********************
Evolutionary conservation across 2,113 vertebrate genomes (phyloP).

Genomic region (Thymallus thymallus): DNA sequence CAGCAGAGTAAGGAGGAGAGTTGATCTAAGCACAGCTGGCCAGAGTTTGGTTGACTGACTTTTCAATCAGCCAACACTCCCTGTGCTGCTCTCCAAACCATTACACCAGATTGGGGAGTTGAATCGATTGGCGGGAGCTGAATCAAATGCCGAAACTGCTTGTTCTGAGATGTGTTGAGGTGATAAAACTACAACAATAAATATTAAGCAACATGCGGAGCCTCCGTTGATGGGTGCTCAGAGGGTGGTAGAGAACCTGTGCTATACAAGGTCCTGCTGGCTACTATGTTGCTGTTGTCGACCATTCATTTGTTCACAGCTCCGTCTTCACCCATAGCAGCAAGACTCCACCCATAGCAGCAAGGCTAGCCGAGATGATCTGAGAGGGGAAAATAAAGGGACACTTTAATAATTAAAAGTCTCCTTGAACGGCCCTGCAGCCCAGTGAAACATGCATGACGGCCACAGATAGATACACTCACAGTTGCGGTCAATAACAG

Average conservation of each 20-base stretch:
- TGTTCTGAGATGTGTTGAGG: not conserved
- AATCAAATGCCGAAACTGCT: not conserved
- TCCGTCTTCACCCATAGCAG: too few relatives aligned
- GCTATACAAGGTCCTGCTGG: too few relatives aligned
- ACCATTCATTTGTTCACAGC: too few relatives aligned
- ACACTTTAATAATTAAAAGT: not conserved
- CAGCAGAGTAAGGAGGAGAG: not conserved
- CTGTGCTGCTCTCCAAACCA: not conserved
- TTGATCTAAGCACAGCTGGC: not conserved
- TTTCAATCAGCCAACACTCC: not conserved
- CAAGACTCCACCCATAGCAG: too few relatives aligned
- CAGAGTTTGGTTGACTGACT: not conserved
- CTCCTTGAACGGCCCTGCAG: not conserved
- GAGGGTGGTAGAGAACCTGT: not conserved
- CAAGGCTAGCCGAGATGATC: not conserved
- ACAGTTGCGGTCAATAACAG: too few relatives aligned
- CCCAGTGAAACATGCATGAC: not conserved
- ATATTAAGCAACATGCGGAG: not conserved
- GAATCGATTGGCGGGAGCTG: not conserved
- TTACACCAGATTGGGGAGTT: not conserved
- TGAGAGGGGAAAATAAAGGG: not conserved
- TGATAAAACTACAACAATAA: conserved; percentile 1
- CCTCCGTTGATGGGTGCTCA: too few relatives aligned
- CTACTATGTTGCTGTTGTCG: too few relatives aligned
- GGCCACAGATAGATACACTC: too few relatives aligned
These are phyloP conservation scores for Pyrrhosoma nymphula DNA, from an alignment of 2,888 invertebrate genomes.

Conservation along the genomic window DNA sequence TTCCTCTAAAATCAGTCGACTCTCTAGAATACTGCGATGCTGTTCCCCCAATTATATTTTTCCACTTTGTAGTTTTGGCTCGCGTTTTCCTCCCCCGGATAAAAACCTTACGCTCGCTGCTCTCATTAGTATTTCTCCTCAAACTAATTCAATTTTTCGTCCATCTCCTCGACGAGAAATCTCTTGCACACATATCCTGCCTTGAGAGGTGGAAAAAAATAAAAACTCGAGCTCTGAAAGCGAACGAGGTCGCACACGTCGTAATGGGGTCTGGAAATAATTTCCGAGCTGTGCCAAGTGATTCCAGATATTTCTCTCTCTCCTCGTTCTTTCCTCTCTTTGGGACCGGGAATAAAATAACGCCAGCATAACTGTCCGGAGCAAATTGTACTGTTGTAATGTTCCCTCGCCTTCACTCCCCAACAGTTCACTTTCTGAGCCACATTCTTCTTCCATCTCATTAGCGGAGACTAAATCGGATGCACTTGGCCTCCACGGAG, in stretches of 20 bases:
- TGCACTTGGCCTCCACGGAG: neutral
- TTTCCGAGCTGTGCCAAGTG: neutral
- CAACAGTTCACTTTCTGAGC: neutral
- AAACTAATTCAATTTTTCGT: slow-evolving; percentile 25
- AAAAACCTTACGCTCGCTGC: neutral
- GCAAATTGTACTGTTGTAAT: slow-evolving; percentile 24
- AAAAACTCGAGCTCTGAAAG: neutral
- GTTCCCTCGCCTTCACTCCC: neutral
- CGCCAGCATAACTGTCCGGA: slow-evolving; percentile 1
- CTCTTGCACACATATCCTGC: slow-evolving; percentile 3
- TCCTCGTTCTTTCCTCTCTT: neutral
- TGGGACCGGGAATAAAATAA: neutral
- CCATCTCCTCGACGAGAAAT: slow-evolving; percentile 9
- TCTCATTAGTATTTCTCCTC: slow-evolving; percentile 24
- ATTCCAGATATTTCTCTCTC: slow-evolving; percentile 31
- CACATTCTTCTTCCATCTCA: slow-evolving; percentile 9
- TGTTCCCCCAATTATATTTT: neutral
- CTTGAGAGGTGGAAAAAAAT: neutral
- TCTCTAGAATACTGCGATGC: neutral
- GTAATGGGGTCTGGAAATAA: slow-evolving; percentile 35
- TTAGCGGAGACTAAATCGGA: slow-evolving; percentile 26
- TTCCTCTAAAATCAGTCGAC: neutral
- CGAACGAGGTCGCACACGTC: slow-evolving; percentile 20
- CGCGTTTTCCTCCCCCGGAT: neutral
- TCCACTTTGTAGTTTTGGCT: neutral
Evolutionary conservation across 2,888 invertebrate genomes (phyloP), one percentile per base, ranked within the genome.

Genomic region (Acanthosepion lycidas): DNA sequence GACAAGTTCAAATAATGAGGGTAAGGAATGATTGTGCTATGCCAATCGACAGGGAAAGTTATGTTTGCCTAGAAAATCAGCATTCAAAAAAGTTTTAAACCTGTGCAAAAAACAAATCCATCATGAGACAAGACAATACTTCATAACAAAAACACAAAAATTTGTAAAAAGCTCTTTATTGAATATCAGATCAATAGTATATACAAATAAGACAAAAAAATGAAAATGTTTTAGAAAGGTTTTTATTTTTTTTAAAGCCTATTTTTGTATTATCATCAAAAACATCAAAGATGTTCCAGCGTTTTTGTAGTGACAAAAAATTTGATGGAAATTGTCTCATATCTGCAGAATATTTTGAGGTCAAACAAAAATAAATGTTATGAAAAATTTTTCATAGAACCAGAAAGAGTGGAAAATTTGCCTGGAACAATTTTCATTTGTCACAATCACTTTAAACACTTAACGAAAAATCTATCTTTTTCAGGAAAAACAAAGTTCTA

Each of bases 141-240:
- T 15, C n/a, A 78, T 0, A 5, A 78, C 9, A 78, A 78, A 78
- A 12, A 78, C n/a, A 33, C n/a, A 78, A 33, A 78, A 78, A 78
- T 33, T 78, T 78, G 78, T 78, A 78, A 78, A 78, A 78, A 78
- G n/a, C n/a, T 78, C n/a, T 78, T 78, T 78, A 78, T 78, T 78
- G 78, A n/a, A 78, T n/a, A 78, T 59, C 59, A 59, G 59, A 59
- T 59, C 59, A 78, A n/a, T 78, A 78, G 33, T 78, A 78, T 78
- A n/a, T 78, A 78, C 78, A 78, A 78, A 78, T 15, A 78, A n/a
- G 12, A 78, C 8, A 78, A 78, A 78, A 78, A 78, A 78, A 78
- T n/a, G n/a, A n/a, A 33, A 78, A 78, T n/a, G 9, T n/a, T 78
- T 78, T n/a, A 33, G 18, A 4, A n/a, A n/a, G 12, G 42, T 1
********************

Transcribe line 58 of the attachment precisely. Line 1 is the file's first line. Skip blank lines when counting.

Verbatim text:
Each of bases 141-240: